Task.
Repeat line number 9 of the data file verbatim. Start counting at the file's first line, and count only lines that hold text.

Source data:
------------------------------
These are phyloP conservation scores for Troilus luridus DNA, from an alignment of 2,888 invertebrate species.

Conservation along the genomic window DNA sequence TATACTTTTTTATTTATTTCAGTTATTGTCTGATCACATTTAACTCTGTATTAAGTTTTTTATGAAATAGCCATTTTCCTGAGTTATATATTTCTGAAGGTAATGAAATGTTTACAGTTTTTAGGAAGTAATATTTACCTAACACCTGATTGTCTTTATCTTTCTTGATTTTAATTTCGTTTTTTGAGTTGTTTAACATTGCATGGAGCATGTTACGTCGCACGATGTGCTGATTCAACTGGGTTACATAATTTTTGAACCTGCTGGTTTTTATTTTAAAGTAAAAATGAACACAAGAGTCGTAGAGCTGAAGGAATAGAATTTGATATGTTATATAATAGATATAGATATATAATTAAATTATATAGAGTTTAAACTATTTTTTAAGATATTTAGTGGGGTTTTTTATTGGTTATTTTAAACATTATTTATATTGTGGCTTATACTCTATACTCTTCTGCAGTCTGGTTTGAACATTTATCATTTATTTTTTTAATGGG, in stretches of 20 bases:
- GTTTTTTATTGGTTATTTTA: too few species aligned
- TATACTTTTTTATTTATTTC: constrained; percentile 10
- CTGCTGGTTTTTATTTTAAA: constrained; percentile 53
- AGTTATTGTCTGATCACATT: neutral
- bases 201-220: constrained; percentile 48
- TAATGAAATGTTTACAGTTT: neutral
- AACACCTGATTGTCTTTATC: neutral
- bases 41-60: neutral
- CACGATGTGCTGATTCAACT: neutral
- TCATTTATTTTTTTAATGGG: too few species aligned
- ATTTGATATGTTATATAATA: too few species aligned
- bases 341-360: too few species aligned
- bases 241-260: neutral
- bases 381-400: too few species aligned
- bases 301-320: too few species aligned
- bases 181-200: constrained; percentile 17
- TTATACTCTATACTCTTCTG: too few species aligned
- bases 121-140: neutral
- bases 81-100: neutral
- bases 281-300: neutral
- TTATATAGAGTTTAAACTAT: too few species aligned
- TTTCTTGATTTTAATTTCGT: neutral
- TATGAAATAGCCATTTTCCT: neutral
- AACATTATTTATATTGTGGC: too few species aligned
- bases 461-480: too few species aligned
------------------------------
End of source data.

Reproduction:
- AACACCTGATTGTCTTTATC: neutral